Have you ever been on a date from hell? Unfortunately, I have to say I have been on a few, but that tends to go with the territory if you are in your 30’s and single
Last night, I went on a date against my better judgement with a guy who had previously been so incredibly rude, that you would probably never talk to him again.
My new year’s resolution is to give people a go.
Thus, I accepted his invitation to show me that he was in fact a ‘cool guy’ with good manners.
So, I turned up and he proceeded to drink 3 beers really fast. Not a good start! I am not a fan of big drinking men and on dates, I think at a certain age, excessive alcohol just isn’t quite acceptable. My thoughts only of course and each to their own on this topic.
Then we headed to the restaurant for dinner. He proceeded to have another drink pre- dinner and a bottle of wine at dinner, not noticing that I was not drinking.
This background is essential in the rest of the story because perhaps, if someone hadn’t been drinking so heavily, they would not quite have communicated in the same way.
Now this guy is really into me. He repeatedly has told me this. But when he reiterates this at dinner, he repeatedly tells me that ‘he is really into me, and I am really into him’. #1 Don’t make assumptions – particularly when you are so off track.
He proceeded to tell me how much of a gentleman he is, but was rude to the waiters. #2 If you are going to position yourself as anything, make sure you do what you say.
He talked at me. #3 Know your audience and the best communicators learn that listening will always win.
He finished the night and slurred how I should go home with him. #4 Totally unacceptable. At no stage did I give him any indication that he would even get another date, let alone going home with him. No gentleman does this surely.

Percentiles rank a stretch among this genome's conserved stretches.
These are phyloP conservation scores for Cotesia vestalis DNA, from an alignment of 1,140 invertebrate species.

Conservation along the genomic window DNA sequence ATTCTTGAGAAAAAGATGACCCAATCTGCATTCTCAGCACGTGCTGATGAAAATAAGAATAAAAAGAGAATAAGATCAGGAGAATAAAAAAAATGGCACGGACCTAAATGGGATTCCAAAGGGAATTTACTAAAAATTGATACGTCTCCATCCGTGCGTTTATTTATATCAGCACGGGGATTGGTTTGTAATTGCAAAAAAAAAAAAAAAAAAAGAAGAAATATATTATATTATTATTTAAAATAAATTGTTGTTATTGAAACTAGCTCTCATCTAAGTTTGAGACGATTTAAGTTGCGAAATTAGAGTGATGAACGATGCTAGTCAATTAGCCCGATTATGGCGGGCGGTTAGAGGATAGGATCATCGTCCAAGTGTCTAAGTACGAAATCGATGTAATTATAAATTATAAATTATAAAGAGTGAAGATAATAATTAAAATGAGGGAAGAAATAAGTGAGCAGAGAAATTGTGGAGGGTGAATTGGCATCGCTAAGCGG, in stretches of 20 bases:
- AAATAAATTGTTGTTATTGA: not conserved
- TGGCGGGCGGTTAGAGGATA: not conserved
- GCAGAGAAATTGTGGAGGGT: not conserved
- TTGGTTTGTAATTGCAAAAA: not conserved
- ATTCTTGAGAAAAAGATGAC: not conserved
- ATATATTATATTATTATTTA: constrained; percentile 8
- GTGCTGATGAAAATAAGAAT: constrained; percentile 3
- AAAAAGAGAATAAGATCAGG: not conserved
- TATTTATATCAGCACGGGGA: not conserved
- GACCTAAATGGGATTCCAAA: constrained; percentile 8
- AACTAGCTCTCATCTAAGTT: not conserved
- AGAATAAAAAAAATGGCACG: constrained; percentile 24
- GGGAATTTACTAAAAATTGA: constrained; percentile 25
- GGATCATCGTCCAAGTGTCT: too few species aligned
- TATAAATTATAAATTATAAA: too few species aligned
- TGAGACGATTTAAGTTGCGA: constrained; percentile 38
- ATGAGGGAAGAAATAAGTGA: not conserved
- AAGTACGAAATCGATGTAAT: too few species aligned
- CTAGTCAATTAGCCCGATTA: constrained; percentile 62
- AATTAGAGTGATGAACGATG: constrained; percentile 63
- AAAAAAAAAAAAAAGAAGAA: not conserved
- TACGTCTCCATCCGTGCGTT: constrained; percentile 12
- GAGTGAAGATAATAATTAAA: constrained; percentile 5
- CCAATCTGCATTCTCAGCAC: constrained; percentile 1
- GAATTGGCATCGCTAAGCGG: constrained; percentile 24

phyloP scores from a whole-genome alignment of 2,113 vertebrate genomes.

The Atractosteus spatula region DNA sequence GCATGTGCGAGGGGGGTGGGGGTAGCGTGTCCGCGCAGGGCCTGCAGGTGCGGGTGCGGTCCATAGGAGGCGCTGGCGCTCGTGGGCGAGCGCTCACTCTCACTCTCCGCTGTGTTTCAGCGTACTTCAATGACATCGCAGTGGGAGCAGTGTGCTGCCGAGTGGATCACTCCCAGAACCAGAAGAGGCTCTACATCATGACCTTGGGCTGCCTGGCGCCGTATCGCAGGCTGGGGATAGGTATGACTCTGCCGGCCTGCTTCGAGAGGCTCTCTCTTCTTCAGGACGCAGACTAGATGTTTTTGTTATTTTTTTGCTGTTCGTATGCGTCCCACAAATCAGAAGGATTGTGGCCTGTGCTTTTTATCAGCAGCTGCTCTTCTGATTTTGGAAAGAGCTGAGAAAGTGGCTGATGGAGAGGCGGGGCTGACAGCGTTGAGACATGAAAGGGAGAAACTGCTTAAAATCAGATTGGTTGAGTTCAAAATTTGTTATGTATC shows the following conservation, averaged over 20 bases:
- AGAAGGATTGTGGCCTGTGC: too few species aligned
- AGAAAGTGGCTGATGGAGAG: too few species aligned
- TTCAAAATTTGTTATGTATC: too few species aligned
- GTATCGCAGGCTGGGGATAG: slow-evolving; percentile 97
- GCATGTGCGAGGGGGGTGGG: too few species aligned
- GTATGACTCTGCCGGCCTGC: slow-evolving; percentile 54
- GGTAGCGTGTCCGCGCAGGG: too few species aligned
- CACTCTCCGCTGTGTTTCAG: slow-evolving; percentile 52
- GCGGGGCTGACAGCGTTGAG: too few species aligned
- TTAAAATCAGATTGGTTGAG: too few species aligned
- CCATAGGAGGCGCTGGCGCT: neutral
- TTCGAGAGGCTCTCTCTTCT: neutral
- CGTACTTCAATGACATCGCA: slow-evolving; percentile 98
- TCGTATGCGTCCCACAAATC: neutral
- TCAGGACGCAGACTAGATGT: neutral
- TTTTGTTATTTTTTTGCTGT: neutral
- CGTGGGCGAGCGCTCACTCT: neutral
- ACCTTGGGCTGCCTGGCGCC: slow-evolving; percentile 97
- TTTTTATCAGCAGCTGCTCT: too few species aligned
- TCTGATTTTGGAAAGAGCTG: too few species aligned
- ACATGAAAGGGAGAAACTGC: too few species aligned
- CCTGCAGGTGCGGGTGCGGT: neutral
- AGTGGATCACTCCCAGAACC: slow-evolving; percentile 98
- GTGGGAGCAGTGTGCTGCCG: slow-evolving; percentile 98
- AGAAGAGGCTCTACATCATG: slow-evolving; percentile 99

Now, how this relates to business is that in business when we go to a meeting with a new client, it is just like ‘dating’.
#1 Don’t make assumptions, ask questions of your ‘date’ to get the answers you require to be better informed and to make a situation analysis.
#2 If you are going to position yourself, make sure you follow through and live and breathe that positioning. If you say for instance that you are a market leader, then establish why you are a market leader and show the ‘date’ just how professional you are and how you do things in a position of leadership, rather than as a follower.
#3 Know your audience. Don’t talk AT someone – engage in conversation. Listen to what they have to say and respond if required. Don’t talk over your date and ensure that by listening you are learning more and more about that person.
#4 Unacceptable behaviour. How you close is imperative to how you go forward. So when you are on a ‘date’ unless you have the read the situation with very obvious indicators, be sure to ensure that the close is in line with #1,2,3 and that you have listened to your ‘date’. I know some courses tell you to end the first meeting with a contract and this could be interpretted as such, but realistically, when does that ever work? Particularly if you have not done the basics correctly. You should know how a ‘date’ is going and through listening, you should be able to work out what is stage 2. In business, it might be going on another ‘date’ or it might be sending some paperwork, or perhaps it might be understanding that the ‘date’ is not working and moving on.
Remember, every one-to-one business meeting is just like a date and there are a few factors that we all need to take into account to get the most out of it. Be sure that next time you go on a business date, you think about this marketing blog and how you can get the most out of it by following a few basic rules.
About Marketing Eye
Mellissah Smith is a marketing expert with more than 20 years experience. Having founded and built two successful marketing companies internationally, she is well recognized as a industry thought leader and innovator. Mellissah started her career working with technology and professional services firms, primarily in marketing, public relations and investor relations, positioning a number of successful companies to list on the various Stock Exchanges around the world. She is a writer, technology developer and entrepreneur who shares her thoughts and experiences through blogs and written articles published in various media outlets. Brag sheet: #2 marketer to follow on Twitter (2003), Top 150 Marketers to Follow (2015), Top 10 innovative marketers (2014), 60K+ followers on Twitter with 97% authentic.
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